June 12, 2024
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Linking Northern and Central NJ, Bronx, Manhattan, Westchester and CT

“Who fixed your nose?” he asked.

He wasn’t the first to pose that question, and I had come up with a reply that I hoped made questioners think about what a dumb and offensive question it was. I never knew if it was meant as a compliment or simply to get the name of a good surgeon. Maybe both.

“No one; it was never broken.”

Jackie laughed. He had an infectious laugh that gladdened hearts.

It was a Saturday night and my husband and I were in Newark. The city was still reeling from the riots that had decimated a once-vibrant metropolis and thriving Jewish community. Portuguese immigrants were moving in and working to revive it. We had come to see Jackie Mason.

He was not performing in NJPAC, which wasn’t even a blip on the horizon in those days. We were in a factory that manufactured drafting tables, flat files and other furniture used by engineers, architects and artists. My husband’s partner had a cousin who was a producer. He needed to borrow a factory or warehouse in which to shoot a scene.

You don’t say no to mishpacha, especially if they’re bringing Jackie Mason along. And what was a Borscht Belt comedian doing in a film? He was making his film debut, and had the starring role. “The Stoolie” was about a police informant trying to become a respectable citizen. The movie wasn’t one of his box office hits, but it did become a cult classic.

Maybe Jackie Mason considered it a step toward the respectability he had enjoyed as a rabbi from a family of rabbis going back many generations. His father and three of his brothers remained in the rabbinate. Jackie chose the Borscht Belt—or rather it chose him. Irrepressible, irreverent and quick-witted, he saw the humor in everyday life. Hypocrisy, self-aggrandizement, status-seeking and herd mentality were the subjects of his gleeful monologues. He railed against human faults and foibles. Mason was like a latter-day prophet and philosopher who delivered his often-scathing messages in ways that made people laugh, but also listen, learn and strive to be better.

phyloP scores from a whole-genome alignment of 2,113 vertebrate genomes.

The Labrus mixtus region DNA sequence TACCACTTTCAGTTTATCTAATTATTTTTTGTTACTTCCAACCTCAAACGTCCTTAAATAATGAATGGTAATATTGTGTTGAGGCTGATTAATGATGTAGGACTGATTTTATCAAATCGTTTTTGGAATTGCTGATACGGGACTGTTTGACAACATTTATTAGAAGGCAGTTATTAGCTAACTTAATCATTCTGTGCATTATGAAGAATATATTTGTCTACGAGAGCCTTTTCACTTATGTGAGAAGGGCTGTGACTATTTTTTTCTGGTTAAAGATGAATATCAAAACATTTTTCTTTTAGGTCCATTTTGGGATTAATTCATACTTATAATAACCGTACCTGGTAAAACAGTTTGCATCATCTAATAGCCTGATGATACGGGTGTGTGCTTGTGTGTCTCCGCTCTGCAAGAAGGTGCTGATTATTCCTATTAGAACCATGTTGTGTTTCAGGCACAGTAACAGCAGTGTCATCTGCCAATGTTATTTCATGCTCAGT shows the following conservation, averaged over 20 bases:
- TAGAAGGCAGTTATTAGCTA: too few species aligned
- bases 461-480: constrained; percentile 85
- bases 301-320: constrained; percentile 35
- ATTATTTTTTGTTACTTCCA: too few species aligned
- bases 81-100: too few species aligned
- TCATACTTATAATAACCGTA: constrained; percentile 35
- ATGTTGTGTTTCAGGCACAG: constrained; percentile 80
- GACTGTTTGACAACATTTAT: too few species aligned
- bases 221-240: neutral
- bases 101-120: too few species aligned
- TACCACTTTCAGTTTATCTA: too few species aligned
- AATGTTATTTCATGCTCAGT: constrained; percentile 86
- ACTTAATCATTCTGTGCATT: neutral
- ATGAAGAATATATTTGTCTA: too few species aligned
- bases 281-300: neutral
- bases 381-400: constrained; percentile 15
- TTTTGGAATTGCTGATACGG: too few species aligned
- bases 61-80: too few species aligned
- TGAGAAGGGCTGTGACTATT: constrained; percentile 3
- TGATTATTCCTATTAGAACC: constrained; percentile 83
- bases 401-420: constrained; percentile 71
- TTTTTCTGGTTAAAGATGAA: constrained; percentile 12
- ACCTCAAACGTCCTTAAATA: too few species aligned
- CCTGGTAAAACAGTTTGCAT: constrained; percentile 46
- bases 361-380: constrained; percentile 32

He was born 93 years ago as Yacov Moshe Maza to immigrants from Belarus who soon moved their family to a Jewish neighborhood, the Lower East Side. An ordained rabbi and graduate of CCNY, he led two congregations before he changed his name and exchanged the pulpit for the stage. Curiously, he retained a Yiddish-inflected accent. No one hearing him would guess that his native home was Wisconsin, the heart of the dairy industry.

You can’t make cows laugh. People are a different story, and his appeal was universal. He never needed to stoop to profanity to make people laugh. Millions upon millions of people, Jews and non-Jews, laughed themselves silly. Even Queen Elizabeth II was a fan. Too bad she doesn’t speak Yiddish.

My brothers and I never laughed as hard as when we heard him do an impersonation of Jimmy Cagney, which he peppered generously with Yiddish words and expressions. (Not so far-fetched, as the Irish-American actor grew up on the Lower East Side and spoke Yiddish fluently.) Mason was a great mimic, and the act was hilarious. And for that audience, it was a wonderful conclusion to a week that began on a more solemn note.

Our families were together for Pesach in the Poconos. Sounds funny, I know, but a smart and entrepreneurial caterer from Borough Park rented out the big honeymoon hotel for the holiday of liberation. He knew he could fill it with Jews who wanted to be liberated from hard labor. Those nights were different from all other nights because we didn’t have to step into our kitchens. The community sedorim weren’t a big hit for our family, who preferred our own seders, but fun and delicious food was had by all. The highlight of the week was Mason’s performance.

None of us suspected that the man who made us laugh when he was on stage, and even in the elevator, would later be honored with Tony awards for his Broadway shows. Or that the kid from the Lower East Side would be such a hit in sold-out performances on London’s West End. Or that he would be invited to a debate at Oxford.

Last week Mason left this world for a more rewarding and venerable venue. Would it surprise me to learn that he’s now playing heaven and making the angels laugh? No, not at all.

By Barbara Wind

 

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